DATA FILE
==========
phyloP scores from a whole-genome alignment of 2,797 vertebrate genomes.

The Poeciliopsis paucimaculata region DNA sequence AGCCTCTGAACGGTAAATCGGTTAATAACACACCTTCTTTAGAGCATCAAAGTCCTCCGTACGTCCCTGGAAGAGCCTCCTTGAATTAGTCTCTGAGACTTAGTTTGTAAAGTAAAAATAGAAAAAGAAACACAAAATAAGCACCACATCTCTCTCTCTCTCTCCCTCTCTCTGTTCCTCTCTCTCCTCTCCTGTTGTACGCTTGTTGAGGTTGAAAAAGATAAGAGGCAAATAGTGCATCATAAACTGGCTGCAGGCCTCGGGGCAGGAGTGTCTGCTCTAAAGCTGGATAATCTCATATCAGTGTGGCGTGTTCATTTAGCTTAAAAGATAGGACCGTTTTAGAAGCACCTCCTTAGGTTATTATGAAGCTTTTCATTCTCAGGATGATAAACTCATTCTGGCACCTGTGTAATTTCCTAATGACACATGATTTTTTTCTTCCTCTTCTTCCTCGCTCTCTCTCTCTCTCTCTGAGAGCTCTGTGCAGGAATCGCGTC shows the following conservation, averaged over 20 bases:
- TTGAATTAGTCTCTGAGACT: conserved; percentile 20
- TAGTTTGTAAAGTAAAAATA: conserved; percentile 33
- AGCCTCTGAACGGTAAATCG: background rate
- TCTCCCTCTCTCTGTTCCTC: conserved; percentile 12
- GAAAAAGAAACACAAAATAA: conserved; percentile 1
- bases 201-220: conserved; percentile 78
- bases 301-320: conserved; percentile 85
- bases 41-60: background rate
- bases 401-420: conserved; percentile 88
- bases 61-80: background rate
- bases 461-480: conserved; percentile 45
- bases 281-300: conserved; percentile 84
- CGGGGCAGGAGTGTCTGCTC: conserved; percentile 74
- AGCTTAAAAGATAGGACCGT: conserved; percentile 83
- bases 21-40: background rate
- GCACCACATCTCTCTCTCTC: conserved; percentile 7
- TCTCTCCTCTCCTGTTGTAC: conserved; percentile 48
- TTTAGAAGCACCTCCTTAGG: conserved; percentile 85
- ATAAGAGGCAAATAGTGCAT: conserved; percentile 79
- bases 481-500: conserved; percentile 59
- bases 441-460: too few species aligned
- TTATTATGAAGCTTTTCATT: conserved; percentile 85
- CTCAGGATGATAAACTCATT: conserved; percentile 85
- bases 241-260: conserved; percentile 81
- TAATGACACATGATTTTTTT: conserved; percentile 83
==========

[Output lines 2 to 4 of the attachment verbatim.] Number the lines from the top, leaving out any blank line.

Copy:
The Poeciliopsis paucimaculata region DNA sequence AGCCTCTGAACGGTAAATCGGTTAATAACACACCTTCTTTAGAGCATCAAAGTCCTCCGTACGTCCCTGGAAGAGCCTCCTTGAATTAGTCTCTGAGACTTAGTTTGTAAAGTAAAAATAGAAAAAGAAACACAAAATAAGCACCACATCTCTCTCTCTCTCTCCCTCTCTCTGTTCCTCTCTCTCCTCTCCTGTTGTACGCTTGTTGAGGTTGAAAAAGATAAGAGGCAAATAGTGCATCATAAACTGGCTGCAGGCCTCGGGGCAGGAGTGTCTGCTCTAAAGCTGGATAATCTCATATCAGTGTGGCGTGTTCATTTAGCTTAAAAGATAGGACCGTTTTAGAAGCACCTCCTTAGGTTATTATGAAGCTTTTCATTCTCAGGATGATAAACTCATTCTGGCACCTGTGTAATTTCCTAATGACACATGATTTTTTTCTTCCTCTTCTTCCTCGCTCTCTCTCTCTCTCTCTGAGAGCTCTGTGCAGGAATCGCGTC shows the following conservation, averaged over 20 bases:
- TTGAATTAGTCTCTGAGACT: conserved; percentile 20
- TAGTTTGTAAAGTAAAAATA: conserved; percentile 33